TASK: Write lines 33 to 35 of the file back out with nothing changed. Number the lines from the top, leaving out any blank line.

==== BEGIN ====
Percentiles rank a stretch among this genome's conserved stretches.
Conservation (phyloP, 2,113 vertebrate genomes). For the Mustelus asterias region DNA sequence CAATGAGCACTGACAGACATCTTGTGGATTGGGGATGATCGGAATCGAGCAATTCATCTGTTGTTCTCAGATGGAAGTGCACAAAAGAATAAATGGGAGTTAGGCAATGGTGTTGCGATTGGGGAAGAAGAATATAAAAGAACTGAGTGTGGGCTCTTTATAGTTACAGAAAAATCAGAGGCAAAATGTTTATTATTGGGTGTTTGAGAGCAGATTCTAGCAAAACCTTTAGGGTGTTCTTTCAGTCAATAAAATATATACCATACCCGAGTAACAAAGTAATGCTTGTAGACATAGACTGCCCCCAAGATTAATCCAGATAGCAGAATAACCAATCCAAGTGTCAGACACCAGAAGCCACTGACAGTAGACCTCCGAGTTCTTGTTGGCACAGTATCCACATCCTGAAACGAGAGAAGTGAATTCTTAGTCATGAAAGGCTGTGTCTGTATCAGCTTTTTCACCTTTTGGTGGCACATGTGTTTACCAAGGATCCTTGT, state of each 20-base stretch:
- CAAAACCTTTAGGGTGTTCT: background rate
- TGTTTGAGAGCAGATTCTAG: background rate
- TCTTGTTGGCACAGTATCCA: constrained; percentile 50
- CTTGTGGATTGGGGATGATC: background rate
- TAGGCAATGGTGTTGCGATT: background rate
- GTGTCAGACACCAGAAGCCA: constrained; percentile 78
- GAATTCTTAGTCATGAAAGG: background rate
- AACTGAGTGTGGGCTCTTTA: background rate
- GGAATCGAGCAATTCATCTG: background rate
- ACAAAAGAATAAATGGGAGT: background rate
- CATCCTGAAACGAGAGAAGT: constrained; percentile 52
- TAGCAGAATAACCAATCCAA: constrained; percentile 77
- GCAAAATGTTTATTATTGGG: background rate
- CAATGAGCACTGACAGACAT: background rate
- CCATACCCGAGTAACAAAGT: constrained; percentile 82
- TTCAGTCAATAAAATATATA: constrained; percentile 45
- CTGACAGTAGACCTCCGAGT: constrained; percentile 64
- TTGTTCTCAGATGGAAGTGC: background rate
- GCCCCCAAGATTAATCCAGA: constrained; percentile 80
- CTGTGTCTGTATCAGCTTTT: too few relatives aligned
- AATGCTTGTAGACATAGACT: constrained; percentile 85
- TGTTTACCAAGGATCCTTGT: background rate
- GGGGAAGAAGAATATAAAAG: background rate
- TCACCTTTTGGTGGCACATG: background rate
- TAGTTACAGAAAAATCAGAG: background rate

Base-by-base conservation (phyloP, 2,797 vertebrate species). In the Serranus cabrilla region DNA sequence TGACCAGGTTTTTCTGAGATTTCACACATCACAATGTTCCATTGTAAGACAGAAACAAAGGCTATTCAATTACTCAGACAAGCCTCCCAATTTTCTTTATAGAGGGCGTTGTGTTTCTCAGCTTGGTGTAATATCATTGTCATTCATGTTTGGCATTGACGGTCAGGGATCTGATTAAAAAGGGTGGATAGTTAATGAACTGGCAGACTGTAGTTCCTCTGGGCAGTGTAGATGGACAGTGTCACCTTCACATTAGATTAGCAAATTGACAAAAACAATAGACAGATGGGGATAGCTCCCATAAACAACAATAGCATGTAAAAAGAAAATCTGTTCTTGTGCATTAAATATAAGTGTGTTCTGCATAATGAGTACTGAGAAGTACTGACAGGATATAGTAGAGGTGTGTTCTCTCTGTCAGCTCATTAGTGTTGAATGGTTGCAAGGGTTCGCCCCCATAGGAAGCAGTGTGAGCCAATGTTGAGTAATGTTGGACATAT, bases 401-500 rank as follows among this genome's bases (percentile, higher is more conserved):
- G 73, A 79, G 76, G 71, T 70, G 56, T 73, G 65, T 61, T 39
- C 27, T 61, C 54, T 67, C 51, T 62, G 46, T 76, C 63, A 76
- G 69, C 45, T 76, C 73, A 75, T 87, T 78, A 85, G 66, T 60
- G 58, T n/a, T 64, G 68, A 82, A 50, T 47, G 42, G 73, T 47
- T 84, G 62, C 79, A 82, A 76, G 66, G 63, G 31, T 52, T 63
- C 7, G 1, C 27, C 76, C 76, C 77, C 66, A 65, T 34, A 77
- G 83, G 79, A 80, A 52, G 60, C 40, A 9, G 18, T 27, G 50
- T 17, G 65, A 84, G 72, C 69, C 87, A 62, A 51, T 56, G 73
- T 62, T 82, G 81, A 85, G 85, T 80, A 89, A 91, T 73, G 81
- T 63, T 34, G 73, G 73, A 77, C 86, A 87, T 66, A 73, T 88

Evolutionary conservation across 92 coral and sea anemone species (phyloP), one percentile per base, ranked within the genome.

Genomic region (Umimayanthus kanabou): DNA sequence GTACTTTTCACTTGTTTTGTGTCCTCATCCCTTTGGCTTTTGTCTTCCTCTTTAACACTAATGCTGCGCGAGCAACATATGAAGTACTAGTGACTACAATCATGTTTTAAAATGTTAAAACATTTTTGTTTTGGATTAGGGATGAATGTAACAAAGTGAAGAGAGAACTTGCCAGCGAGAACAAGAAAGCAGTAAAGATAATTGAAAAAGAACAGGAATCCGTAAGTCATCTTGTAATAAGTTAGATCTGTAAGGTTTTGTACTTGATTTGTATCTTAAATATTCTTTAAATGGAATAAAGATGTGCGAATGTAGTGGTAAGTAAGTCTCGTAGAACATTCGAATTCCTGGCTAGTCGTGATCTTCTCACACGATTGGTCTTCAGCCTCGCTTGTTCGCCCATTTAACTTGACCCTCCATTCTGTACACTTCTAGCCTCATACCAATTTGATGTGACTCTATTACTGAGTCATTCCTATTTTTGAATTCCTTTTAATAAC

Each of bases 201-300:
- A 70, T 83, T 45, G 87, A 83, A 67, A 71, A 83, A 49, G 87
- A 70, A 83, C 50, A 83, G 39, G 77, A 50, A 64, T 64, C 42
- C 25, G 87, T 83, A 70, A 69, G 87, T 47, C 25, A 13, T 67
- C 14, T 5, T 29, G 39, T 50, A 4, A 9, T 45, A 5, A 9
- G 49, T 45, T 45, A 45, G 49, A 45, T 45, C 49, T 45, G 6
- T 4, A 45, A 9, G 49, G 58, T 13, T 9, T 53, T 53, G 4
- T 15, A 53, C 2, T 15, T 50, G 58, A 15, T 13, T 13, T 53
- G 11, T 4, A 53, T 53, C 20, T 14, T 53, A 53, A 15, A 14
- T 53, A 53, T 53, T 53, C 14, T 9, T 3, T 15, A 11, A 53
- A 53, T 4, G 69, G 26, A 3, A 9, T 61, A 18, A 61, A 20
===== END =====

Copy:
- T 84, G 62, C 79, A 82, A 76, G 66, G 63, G 31, T 52, T 63
- C 7, G 1, C 27, C 76, C 76, C 77, C 66, A 65, T 34, A 77
- G 83, G 79, A 80, A 52, G 60, C 40, A 9, G 18, T 27, G 50